Washington arrived at the Beverly House soon after Arnold left it. As yet no suspicion of treason had entered his mind. After a hasty breakfast, he crossed to West Point, expecting to find Arnold there. "I have heard nothing from him for two days," said Colonel Lamb, the commanding officer. Washington's suspicions were awakened. He soon re-crossed the river, where he was met by Hamilton with papers just received revealing Arnold's guilt. He called in Knox and Lafayette for counsel. "Whom can we trust now?" he inquired with calmness, while deep sorrow evidently stirred his bosom. At the same time the condition of Mrs. Arnold, who was frantic with grief and apprehension, awakened his liveliest sympathies. "The general went up to see her," wrote Hamilton in describing the scene. "She upbraided him with being in a plot to murder her child, for she was quite beside herself. One moment she raved; another she melted into tears. Sometimes she pressed her infant to her bosom, and lamented its fate, occasioned by the imprudence of its father, in a manner that would have moved insensibility itself." Washington believed her innocent of all previous knowledge of her husband's guilt, and did all in his power to soothe her. "She is as good and innocent as an angel, and as incapable of doing wrong," Arnold wrote to Washington, from the Vulture, imploring protection for his wife and child. Ample protection was afforded, and Mrs. Arnold and her infant were conveyed in safety to her friends. She was the traitor's second wife, and the daughter of Mr. Shippen, a loyalist of Philadelphia; and she was only eighteen years of age at the time of her marriage to Arnold, while he was military governor of that city, in 1778. The child above-mentioned was named James Robertson Arnold. He entered the British army, and rose to the rank of Colonel of Engineers. He was at one time the aide-de-camp of her Majesty. In 1841 he was transferred from the Engineers' corps, and in 1846 was a major-general and a Knight of the Royal Hanoverian Guelphic Order.

Mr. Arden kindly took us in his carriage from Beverly to Indian Brook, a clear mountain stream that makes its way in rapids and cascades, through a wild ravine, from the hills to the river. It falls into the deep marshy bay between Garrison's and Cold Spring. We stopped on the way to view the river and mountains below West Point, from the residence of Eugene Dutihl, Esq. His mansion is upon a point of the plain, shaded by a grove of pines, overlooking a deep dark dell, with a sparkling brook in its bosom, on one side, and the river and grand mountain scenery on the other. The view southward from his piazza is one of the most interesting and beautiful (though not the most extensive) among the Highlands, comprehending the site of Forts Clinton and Montgomery-- the theatre of stirring and most important events in the war for independence. From thence we passed along the brow of the declivity next the river, to the mansion of Ardenia, from which one of the finest views of West Point may be obtained; and then rode to Indian Brook, passing, on the way, the ancient Philipsburg Church--in which the officers of the Continental Army had worshipped during the Revolution--and the grounds and mansions of wealthy residents in that vicinity.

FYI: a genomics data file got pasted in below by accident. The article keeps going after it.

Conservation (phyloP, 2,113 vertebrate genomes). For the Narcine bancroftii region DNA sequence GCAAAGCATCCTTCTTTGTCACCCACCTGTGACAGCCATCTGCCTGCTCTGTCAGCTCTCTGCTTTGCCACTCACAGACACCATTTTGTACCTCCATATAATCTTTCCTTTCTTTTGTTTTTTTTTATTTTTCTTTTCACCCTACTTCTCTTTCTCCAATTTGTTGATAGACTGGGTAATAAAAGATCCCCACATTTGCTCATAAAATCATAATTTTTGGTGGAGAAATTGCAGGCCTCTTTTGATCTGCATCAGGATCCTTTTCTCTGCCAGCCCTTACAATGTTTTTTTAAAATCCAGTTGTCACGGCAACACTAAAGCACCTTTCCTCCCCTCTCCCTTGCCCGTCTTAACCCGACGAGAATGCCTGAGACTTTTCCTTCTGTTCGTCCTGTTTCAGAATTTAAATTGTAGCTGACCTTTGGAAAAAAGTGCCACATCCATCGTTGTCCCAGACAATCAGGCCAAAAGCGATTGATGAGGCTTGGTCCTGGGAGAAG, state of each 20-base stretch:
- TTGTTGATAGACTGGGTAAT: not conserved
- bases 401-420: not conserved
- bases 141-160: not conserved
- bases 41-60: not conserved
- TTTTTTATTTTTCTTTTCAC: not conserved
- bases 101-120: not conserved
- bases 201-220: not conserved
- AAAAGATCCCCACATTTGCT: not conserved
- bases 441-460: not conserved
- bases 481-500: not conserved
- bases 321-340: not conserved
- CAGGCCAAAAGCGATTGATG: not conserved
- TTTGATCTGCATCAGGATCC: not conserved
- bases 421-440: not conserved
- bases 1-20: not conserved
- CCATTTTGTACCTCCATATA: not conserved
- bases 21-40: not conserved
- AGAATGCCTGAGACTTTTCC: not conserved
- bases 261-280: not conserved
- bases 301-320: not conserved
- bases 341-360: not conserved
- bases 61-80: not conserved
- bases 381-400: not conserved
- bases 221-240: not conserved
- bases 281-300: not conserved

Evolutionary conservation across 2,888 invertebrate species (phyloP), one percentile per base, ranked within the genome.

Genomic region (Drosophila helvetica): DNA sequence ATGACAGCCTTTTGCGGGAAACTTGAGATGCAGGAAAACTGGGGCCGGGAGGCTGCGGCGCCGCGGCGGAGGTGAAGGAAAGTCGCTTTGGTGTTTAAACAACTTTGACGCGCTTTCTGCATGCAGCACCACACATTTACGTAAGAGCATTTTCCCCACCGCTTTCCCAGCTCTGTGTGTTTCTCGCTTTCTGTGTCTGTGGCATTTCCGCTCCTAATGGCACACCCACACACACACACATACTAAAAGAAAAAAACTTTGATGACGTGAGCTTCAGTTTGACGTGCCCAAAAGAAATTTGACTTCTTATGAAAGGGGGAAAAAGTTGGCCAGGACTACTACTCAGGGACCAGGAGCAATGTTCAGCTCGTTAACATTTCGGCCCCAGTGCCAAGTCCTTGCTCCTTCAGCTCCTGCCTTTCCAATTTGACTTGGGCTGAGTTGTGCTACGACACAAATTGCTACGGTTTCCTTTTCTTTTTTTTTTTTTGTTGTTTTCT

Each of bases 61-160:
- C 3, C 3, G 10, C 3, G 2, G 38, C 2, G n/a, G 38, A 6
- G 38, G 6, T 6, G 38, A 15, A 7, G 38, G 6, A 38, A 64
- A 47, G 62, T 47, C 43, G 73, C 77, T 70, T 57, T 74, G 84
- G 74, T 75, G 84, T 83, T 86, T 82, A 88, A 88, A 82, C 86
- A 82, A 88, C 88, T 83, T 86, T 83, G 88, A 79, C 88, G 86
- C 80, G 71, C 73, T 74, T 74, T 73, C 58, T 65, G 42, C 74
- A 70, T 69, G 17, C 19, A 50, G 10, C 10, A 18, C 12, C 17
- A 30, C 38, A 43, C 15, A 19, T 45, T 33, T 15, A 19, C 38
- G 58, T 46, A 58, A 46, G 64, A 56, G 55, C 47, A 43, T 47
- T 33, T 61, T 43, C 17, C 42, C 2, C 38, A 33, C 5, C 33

We crossed Indian Brook on a rustic bridge, just below the Indian Falls, whose murmur fell upon the ear before we came in sight of the stream. These falls have formed subjects for painting and poetry, and are the delight of the neighbourhood in summer. In the small space allotted for each of our illustrations and accompanying descriptions, we can convey only faint ideas of the wild beauty of the scenes we are called upon to depict in this mountain region of the Hudson. We were on the Indian Brook on a bright October day, when the foliage was in its greatest autumnal splendour, and the leaves were falling in gentle showers among the trees, the rocks, and in the sparkling water, appearing like fragments of rainbows cast, with lavish hand, into the lap of earth. At every turn of the brook, from its springs to its union with the Hudson, a pleasant subject for the painter's pencil is presented. Just below the bridge, where the highway crosses, is one of the most charming of these "bits." There, in the narrow ravine, over which the tree tops intertwine, huge rocks are piled, some of them covered with feathery fern, others with soft green mosses, and others as bare and angular as if just broken from some huge mass, and cast in there by Titan hands. In midsummer this stream is still more attractive, for there, as Street has sung of the Willewemoe,--

"A fresh, damp sweetness fills the scene
From dripping leaf and moistened earth.
The odour of the winter green
Floats on the airs that now have birth;
Plashes and air-bells all about
Proclaim the gambols of the trout,
And calling bush and answering tree
Echo with woodland melody."

In the neighbourhood of this mountain stream are delightful summer residences, fitted for occupation all the year round. Among the most pleasing of these, in their relation to the surrounding scenery, are those of Dr. Moore, late President of Columbia College, and Mr. De Rham, a retired merchant. We passed through their grounds on our way to Cold Spring village, and wished for space, among our sketches of the Highland scenery, for pen and pencil pictures of charming spots upon these and the neighbouring estates.

Our road to Cold Spring lay through the region occupied by portions of the American army at different times during the old war for independence. There, in the spring of 1781, the troops and others stationed there were inoculated with the small-pox. "All the soldiers, with the women and children," wrote Dr. Thacher, an army surgeon, "who have not had the small-pox, are now under inoculation." "Of five hundred who were inoculated here," he wrote subsequently, "only four have died." This was about fifteen years before Jenner made successful experiments in vaccination.

This portion of the Highlands is a charming region for the tourist on the Hudson; and the lover of nature, in her aspects of romantic beauty and quiet majesty, should never pass it by.